Sheep of North Ronaldsay
get the feel of Orkney it should be remembered that more than half the recorded
history of the islands was spent under Norse sovereignty from aprox. 750 to
nevertheless the Norse language had not been forgotten in North Ronaldsay as
late as the beginning of the 18th century.
greatest of Scottish prose-writers – Sir Walter Scott tells the following
clergyman, who was not long deceased, remembered well when some remains of the
Norse were still spoken in the island of North Ronaldshaw. When Gray’s Ode
entitled the “Fatal Sisters,” was first published, or at least first reached
that remote island, the reverend gentleman had the well-judged curiosity to read
some of it to the old persons of the isle, as a poem which regarded the history
of their own country. They listened with great attention to the preliminary
the storm begins to lower.
Haste the doom of hell prepare,
Iron sleet of arrowy shower
Hurtles in the darkened air.
when they had heard a verse or two more, they interrupted the reader, telling
him they knew the song well in the Norse language , and had often sung it to him
when he asked for an old song. They called it the Magicians, or the
Ronaldsay history starts long before the Norse settlements, so sheep has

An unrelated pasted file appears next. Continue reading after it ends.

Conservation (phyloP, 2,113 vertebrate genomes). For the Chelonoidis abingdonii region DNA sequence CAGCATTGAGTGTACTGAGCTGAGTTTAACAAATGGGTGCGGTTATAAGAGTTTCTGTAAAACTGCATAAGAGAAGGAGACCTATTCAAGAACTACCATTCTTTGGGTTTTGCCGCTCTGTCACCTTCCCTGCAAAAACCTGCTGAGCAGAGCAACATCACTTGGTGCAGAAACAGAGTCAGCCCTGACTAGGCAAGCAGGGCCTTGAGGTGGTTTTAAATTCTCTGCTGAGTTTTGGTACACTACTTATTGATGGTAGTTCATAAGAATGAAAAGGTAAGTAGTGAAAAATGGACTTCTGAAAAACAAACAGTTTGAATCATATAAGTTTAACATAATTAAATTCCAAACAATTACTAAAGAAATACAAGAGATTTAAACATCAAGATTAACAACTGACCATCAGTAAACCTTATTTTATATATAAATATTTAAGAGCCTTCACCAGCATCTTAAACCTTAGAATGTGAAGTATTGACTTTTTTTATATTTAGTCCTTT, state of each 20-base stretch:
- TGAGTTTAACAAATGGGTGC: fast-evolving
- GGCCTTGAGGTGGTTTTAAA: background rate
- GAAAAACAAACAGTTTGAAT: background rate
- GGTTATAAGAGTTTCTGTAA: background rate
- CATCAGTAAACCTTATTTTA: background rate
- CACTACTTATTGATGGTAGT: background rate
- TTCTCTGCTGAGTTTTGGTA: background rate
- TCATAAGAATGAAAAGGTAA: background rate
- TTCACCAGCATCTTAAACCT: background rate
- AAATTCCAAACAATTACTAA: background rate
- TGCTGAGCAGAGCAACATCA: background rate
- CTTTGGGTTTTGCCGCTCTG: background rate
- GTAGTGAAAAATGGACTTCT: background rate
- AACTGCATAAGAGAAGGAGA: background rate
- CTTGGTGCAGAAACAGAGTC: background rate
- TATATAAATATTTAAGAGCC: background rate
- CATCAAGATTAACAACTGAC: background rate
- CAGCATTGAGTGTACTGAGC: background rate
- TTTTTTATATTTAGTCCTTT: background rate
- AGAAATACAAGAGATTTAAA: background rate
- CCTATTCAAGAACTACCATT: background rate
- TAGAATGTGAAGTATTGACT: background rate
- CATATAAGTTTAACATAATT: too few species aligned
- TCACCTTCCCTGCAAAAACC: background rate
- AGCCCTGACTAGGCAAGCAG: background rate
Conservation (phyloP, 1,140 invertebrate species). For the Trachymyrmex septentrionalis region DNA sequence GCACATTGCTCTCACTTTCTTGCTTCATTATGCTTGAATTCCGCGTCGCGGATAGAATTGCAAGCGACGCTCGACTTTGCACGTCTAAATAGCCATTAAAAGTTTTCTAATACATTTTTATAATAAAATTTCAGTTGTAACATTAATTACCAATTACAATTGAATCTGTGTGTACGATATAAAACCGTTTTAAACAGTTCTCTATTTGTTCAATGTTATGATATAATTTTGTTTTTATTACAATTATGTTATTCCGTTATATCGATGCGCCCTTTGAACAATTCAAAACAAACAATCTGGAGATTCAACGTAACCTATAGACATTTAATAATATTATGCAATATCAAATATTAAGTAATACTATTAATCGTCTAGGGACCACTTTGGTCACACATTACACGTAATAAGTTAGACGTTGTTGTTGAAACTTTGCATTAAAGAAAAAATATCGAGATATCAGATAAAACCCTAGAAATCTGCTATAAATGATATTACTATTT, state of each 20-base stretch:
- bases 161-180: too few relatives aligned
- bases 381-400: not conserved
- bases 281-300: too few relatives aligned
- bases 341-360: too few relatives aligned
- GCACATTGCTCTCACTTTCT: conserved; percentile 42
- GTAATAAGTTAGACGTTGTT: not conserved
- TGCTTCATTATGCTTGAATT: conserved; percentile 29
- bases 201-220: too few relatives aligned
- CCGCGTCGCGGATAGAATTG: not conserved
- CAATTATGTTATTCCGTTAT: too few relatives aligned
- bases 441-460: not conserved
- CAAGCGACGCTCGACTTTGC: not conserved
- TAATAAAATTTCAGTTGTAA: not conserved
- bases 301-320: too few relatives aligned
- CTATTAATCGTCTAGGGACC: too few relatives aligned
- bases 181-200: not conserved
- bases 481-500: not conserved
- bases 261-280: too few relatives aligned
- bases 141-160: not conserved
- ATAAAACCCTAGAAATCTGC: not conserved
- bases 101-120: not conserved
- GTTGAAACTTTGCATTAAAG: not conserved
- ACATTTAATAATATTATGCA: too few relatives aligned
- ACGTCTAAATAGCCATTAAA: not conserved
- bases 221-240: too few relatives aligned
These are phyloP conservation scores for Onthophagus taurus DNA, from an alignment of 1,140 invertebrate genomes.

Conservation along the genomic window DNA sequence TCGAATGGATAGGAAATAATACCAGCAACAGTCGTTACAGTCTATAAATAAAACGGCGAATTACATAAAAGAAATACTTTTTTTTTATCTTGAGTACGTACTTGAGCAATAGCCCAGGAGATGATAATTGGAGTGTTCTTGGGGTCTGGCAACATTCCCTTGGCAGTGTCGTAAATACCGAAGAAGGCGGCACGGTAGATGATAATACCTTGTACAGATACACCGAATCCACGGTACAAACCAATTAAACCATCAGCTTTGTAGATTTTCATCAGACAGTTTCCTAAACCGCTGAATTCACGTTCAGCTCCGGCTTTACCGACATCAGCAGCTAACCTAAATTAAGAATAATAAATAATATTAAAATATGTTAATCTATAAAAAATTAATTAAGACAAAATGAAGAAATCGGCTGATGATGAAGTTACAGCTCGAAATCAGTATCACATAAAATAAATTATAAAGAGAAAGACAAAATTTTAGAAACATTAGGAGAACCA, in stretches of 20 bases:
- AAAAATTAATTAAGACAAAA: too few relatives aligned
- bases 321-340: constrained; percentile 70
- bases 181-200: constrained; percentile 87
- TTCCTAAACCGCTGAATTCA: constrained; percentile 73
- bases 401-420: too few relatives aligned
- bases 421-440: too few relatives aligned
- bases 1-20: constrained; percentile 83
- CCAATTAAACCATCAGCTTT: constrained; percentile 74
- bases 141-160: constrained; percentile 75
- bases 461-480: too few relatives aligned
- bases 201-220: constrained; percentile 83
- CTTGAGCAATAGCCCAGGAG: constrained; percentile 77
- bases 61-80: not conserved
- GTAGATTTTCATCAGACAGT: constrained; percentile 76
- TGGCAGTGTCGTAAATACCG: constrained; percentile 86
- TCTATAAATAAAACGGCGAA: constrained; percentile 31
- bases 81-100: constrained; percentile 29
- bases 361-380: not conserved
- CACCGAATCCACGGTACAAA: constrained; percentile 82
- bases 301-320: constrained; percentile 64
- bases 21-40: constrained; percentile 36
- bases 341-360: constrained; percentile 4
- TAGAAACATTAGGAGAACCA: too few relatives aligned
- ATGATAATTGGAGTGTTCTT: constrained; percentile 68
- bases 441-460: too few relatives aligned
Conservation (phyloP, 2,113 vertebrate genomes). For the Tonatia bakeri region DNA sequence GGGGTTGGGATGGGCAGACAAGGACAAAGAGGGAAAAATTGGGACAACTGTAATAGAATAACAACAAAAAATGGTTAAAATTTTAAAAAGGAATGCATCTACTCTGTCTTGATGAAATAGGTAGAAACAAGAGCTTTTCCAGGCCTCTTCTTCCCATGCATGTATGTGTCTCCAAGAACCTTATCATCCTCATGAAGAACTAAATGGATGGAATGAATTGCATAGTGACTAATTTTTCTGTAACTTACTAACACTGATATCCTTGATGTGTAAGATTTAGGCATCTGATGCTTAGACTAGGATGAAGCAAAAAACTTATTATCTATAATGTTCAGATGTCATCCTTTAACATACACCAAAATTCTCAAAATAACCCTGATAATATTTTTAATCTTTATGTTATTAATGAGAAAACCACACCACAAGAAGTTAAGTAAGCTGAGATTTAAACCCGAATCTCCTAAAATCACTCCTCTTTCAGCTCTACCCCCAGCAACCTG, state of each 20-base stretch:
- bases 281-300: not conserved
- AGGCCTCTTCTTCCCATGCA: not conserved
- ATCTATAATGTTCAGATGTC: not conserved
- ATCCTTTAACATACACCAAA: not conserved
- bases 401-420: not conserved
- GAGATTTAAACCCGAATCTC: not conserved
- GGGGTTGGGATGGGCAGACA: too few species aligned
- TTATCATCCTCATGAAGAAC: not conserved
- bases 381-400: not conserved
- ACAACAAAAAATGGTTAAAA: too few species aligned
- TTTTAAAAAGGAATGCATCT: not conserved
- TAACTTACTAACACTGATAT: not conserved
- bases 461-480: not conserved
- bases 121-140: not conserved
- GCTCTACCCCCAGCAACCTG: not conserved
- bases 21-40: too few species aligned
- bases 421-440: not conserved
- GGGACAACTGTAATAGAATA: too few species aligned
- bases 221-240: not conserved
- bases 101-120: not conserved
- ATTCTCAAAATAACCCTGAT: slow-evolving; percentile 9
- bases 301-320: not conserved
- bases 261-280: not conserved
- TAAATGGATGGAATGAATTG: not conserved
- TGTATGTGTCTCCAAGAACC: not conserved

certainly been on the island long time before the Vikings went ashore. However,
what we see today is probably almost an unspoiled version of the little tough
double-coated short-tailed sheep brought by the early settlers. This is what
happened to other North Atlantic islands and it seems to be generally accepted
among scientists. (Stefan
decade 1830–39 was a very important one in North Ronaldsay. Partly because the
sheep-dyke was build, partly because regulations between the Laird and the
tenants, the so-called “Land-squaring” was implemented. Since this time a
lot of regulations has seen daylight, latest in the late sixties when the
tenants got the possibility to buy the land they up to then had rented from the
the first regulations opened up for the more valuable cattle. The native sheep
was thrown outside the dyke, and has since then been living of seaweed on the
foreshore except for a short lambing period in late springtime.
the dyke saved the native sheep from extinction. Their disappearance elsewhere
in Orkney has been caused by cross-breeding with larger breeds such as Merinos
and Cheviots to improve the body-size and wool-yield – exactly the same story
as all over Scandinavia!
But outside the dyke the native sheep was second
concern for the future of the native sheep from North Ronaldsay is not whether
they can survive on seaweed or not
– since a dim and distant past they have proved it! The concern is more
whether the chaotic state of things on the British Mainland or elsewhere in the
EU due to deceases like BSE, scrapie, etc. could give a negative impact on the
North Ronaldsay Sheep.
seems to indicate that the North Ronaldsay sheep like other primitive
populations has a nontypical genotype. This may cause problems in relation to
the British Scrapi plan. The “Sheep-dyke” on North Ronaldsay has long been
classified as worthy
of preservation. The very reason why the sheep-dyke – the North Ronaldsay
sheep – ought to be given the same kind of considerations.
would like to thank The Orkney Library for the historic photos as well as for
the permission to quote from the book Island Saga by Mary A Scott.